In fact, the defects of Unlimited Access--a reliance on loose or anonymous sourcing; the blending of fact, fiction, and fantasy; the influence of Regnery's anti-Clinton esprit de corps--can be found, to varying degrees, in nearly all of Regnery's Clinton books. The drug-smuggling charges in Tyrrell's and Evans-Pritchard's books, for instance, were first aired in the pages of the Scaife-funded American Spectator, the hysterically conservative magazine of which Tyrrell is editor, founder, and chief polemicist. "The Arkansas Drug Shuttle," published in the Spectator in 1995, was a fanciful tale of cocaine smuggling, the CIA, and black cargo jets told to Tyrrell by former Arkansas state trooper L.D. Brown--who happened to be on the Spectator's payroll at the time. Indeed, Tyrrell's dispatches stirred considerable controversy among the magazine's own staff. "Even within the Spectator, people had problems with the [drug-smuggling] stories," says David Brock, the Spectator's star investigative reporter at the time. "People didn't feel that they met the standards of the Spectator." Senior editor Christopher Caldwell jumped ship for The Weekly Standard, and when longtime Spectator publisher Ronald Burr tried to order an independent audit, Tyrrell fired him. "I can't really comment on the Spectator," says Alfred Regnery, who stands by all his company's Clinton books. "But a book publisher doesn't have the same obligations as a magazine. We cross-examine the authors to some extent, but publishers do not have the wherewithal to check every single fact."
Yet Regnery Publishing seems not just to encourage conspiracy theorizing from its authors, but to demand it. In 1997 Alfred Regnery approached veteran crime reporter Dan Moldea about writing a book on the Vince Foster case. Regnery, says Moldea, hoped that his contacts within the law-enforcement community would shed new light on the case. But Moldea came to the same conclusions as all the official inquiries did. "There were some mistakes, some omissions," says Moldea. "But this was a dead-bang, bona fide suicide." When Moldea turned in A Washington Tragedy: How the Death of Vincent Foster Ignited a Political Firestorm, the editors at Regnery "were less than thrilled. There were some real battles that went on between us, between me and the staff," he says. "Things were being cut out of the book that I was really upset about, like this section on Scaife. It got so bad that I was almost hoping that they would reject the book, because I knew that they were just going to seal it and it would never see the light of day."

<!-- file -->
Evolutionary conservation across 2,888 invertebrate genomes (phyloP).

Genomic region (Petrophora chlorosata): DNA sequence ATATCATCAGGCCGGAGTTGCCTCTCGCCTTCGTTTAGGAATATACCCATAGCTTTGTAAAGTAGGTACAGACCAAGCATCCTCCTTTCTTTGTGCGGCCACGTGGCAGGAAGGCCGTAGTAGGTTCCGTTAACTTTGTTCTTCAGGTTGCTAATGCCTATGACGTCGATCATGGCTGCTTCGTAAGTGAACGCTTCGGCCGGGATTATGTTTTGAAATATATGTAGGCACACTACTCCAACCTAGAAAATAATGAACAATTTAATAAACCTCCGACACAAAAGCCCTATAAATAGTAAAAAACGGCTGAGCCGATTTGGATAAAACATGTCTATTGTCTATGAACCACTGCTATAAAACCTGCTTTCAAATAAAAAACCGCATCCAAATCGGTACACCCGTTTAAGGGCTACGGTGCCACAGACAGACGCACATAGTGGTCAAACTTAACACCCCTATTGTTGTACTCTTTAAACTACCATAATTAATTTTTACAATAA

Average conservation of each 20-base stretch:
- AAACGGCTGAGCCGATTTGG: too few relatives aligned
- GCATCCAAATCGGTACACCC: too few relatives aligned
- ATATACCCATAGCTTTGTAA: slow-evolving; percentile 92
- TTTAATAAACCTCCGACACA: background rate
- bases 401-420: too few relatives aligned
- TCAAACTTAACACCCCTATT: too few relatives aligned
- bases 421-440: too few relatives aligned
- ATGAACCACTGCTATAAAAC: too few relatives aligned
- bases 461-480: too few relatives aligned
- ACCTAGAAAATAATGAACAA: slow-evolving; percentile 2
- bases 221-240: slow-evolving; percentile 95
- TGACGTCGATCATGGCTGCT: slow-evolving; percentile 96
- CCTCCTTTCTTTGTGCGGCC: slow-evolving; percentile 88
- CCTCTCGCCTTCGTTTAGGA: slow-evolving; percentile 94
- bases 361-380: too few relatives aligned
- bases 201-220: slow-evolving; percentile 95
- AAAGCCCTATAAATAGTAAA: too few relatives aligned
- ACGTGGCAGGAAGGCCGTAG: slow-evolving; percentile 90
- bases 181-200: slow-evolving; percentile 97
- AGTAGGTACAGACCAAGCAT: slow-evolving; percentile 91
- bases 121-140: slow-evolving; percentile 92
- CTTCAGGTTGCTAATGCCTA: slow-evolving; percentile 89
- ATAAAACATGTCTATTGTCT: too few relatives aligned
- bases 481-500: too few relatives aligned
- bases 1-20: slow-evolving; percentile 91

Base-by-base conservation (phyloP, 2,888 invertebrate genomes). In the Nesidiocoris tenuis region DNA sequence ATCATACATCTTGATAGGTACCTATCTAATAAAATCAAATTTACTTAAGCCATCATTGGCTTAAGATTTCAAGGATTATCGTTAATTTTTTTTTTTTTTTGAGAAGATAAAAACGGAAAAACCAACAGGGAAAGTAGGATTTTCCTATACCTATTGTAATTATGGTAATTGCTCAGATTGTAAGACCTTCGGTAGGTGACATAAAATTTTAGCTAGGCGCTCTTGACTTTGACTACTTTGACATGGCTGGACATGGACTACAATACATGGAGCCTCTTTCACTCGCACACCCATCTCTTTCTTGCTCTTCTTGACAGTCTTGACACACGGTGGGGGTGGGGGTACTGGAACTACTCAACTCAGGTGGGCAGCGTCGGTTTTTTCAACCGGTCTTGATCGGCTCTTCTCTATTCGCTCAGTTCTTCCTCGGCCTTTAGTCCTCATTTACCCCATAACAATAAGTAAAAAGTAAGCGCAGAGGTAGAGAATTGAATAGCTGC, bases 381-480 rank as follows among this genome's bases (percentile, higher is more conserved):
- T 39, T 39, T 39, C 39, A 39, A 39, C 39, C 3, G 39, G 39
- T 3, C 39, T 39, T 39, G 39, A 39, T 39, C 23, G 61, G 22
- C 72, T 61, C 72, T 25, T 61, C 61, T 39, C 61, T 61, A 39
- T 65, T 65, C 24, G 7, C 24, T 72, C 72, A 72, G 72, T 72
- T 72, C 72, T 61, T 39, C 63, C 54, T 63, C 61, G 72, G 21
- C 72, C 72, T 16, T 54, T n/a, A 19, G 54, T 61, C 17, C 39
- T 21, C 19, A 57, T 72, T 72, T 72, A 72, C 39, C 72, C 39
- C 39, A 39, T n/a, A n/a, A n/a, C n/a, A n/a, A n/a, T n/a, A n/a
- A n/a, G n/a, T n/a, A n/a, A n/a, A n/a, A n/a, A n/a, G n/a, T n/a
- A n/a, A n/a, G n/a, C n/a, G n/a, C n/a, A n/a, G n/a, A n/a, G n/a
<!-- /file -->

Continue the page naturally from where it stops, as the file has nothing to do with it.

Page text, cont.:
What is clear, however, is that Regnery's conspiracy theorizing has benefited greatly from Eagle Publishing's web of media enterprises. Sometimes the synergies are transparent, as when Human Events published a list of the "10 Best Conservative Books of 1998," five of which were Regnery titles. Sometimes they're more subtle--not to say conspiratorial. Human Events editor Terrence Jeffrey had ample time, for instance, to convince Buchanan to switch to Regnery during the 1996 presidential race, when he served as Buchanan's campaign manager. (Jeffrey also failed to disclose his relationship with Buchanan when he penned a lengthy, front-page defense of A Republic, Not An Empire in the September 17 issue of Human Events). When Human Events excerpted the "Cox Report" in its June 4 issue, the weekly's lead feature was none other than Caspar Weinberger's introduction to Regnery's edition of the "Cox Report." Regnery's "Cox Report", in turn, was published the same month that Bill Gertz's Betrayal hit the stands (and just a few months before Regnery put out a second Timperlake and Triplett book, Red Dragon Rising: Communist China's Military Threat to America). Similarly, after Aldrich's Unlimited Access was published in June 1996, Human Events ran a five-page excerpt of the book in its July 5 issue--followed, in subsequent issues, by eight more articles defending or discussing the book. Tyrrell's Boy Clinton was also excerpted that year, while the Schweizers' Disney: The Mouse Betrayed was excerpted last spring. Like all Regnery titles, each was heavily hyped by the Conservative Book Club.
Certainly such coordination would not have required many phone calls; Human Events, Regnery, and the Conservative Book Club all share the same Washington, D.C., address. "There's no contract that exists that says we have to carry 'x' number of Regnery titles each year," says Brin Lewis, who doubles as vice president of Eagle Publishing and president of Eagle's book club division, which owns the Conservative Book Club. "But we carry a lot of them."
Normally, implausible exposés are relegated to remainder bins and the back pages of The National Enquirer. But partly thanks to Eagle's pipeline to the conservative elite, and partly thanks to a powerful direct mail operation that doubles as a de facto Eagle publicity machine, the likes of Aldrich's miniature crack pipes make it into broader forums like The Weekly Standard and The Wall Street Journal--and from there out into the political ether. Allegations of Clinton-related drug smuggling at Arkansas' Mena Intermountain Municipal Airport, for instance, filtered up from the Spectator and Regnery's Clinton books to The Washington Times and The Wall Street Journal--the latter running favorable reviews of the books as well as numerous editorials about the Mena "scandal"--which led to further recycling by The Washington Post and dozens of other newspapers in 1996 and 1997. Indeed, as recently as last March, a Wall Street Journal editorial writer used the Juanita Broadrick controversy as occasion to flog, yet again, the Mena connection. Such ludicrous charges might easily be dismissed as rant. Yet in the past three years, Republicans in Congress have opened not one, but two official inquiries into the matter--one under the auspices of the House Banking committee and one by the CIA Inspector General's office.